Reflecting on the symbolism of colour, the globalising effects of denim and the haunting sounds of blues music, The Blues tells both the ancient and contemporary story of blue.
In The Blues, 36 textiles from the permanent collection from West Africa, East Asia and Canada, along with Canadian denim jeans and Japanese pieces lent from private collections, join works by six contemporary artists: Mary Lee Bendolph (Gee’s Bend), Dorothy Caldwell, Judith Fielder, Léola Le Blanc, Chunghie Lee and Anna Torma, whose working methodologies are embedded in concepts of blue.
The Blues examines the powerful symbolism of a colour and a dye that has been viewed with suspicion and called “the devil’s dye”. Yet blue is also considered emblematic of wealth and power, as in West Africa; protective against poisonous insects and snakes, as in Japan; and even effective medicinally, as in many parts of Africa and East Asia. The mystique of the colour blue, beautiful, elusive, reflecting the sky and the sea, pervades human life and cultures around the world. In The Blues, the visitor was invited to sample the many shades and tastes of blue.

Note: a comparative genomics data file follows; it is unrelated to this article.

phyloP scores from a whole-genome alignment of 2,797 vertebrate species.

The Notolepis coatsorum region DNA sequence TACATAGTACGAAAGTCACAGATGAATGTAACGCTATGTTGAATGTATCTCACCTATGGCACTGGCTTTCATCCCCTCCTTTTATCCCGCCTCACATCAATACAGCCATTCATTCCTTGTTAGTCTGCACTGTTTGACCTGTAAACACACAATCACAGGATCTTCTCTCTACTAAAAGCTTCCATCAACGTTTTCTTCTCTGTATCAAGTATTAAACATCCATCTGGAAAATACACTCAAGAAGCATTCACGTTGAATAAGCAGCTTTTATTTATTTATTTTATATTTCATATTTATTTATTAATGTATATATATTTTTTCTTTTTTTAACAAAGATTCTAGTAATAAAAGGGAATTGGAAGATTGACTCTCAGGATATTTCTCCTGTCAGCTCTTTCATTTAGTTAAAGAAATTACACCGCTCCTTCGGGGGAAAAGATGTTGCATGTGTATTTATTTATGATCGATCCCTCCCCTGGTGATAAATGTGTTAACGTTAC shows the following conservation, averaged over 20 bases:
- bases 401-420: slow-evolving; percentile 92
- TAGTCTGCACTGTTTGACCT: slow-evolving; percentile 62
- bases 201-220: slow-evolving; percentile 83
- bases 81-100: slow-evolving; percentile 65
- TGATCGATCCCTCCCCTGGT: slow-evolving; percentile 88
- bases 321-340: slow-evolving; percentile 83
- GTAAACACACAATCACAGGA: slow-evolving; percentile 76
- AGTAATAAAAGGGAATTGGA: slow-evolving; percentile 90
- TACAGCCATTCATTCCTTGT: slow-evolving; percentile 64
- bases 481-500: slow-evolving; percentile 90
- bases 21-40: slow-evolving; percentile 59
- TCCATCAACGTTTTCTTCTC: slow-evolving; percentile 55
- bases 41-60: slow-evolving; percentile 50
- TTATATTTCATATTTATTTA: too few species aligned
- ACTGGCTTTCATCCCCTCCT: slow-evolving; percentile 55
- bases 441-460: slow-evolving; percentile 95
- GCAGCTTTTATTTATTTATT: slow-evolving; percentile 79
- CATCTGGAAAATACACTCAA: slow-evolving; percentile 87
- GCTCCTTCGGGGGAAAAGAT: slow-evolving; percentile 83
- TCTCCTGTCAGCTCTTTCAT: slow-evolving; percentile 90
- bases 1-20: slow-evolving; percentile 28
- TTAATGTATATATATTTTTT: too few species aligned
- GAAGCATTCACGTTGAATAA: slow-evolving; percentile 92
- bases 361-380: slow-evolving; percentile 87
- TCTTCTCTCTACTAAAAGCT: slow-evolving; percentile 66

Indigo is an age-old and up-to-the-minute colouring agent for textiles – familiar to people around the world in the many shades of ubiquitous denim blue jeans. Originally a uniform for gold-miners, denim became a symbol of youthful protest in the 20th century and now marks the trend towards globalization in the 21st. The Blues followed the transition of this wardrobe staple from its inception to present day where the demand for blue jeans is more than one billion pairs – annually.
Just as blue denim has become a worldwide uniform, crossing social and cultural boundaries, “the blues” colours an emotional mood and haunts the airwaves as the originator of popular western music. Author Richard Wright called blues music the sensualization of suffering. He captured a key theme of this exhibition. The blues in music form and the blues in textile form are modes of communication understood through the senses.
Image credits: Textile Museum of Canada